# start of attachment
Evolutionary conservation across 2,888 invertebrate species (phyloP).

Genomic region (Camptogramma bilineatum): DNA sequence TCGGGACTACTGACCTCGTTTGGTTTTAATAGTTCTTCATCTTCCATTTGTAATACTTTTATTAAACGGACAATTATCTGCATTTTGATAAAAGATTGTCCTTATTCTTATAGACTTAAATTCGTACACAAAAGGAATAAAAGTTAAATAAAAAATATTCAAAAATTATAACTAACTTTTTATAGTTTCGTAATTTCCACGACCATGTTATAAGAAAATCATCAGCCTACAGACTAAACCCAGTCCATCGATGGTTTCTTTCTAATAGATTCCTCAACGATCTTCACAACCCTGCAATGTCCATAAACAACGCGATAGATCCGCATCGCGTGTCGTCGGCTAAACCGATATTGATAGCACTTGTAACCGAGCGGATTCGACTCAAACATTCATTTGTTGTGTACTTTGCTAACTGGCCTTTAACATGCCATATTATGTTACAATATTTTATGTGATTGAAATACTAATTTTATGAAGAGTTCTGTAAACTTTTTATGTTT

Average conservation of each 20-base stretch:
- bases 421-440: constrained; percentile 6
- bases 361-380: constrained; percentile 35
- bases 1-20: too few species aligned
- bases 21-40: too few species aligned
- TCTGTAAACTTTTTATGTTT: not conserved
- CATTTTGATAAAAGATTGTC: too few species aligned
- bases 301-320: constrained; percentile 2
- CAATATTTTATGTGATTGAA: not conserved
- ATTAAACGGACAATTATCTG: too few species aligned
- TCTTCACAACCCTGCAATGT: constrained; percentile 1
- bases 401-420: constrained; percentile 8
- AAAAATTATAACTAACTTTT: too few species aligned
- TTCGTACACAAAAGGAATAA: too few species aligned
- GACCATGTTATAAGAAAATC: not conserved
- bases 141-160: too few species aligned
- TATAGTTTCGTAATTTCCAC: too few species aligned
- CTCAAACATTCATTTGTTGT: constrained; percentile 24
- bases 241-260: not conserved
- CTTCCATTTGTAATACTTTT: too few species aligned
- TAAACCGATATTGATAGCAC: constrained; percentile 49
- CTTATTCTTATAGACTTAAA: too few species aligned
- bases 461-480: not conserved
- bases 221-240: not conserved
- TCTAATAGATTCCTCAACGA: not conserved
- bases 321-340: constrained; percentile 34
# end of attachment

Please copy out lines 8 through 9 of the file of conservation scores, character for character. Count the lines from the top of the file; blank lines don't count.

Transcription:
- TCTGTAAACTTTTTATGTTT: not conserved
- CATTTTGATAAAAGATTGTC: too few species aligned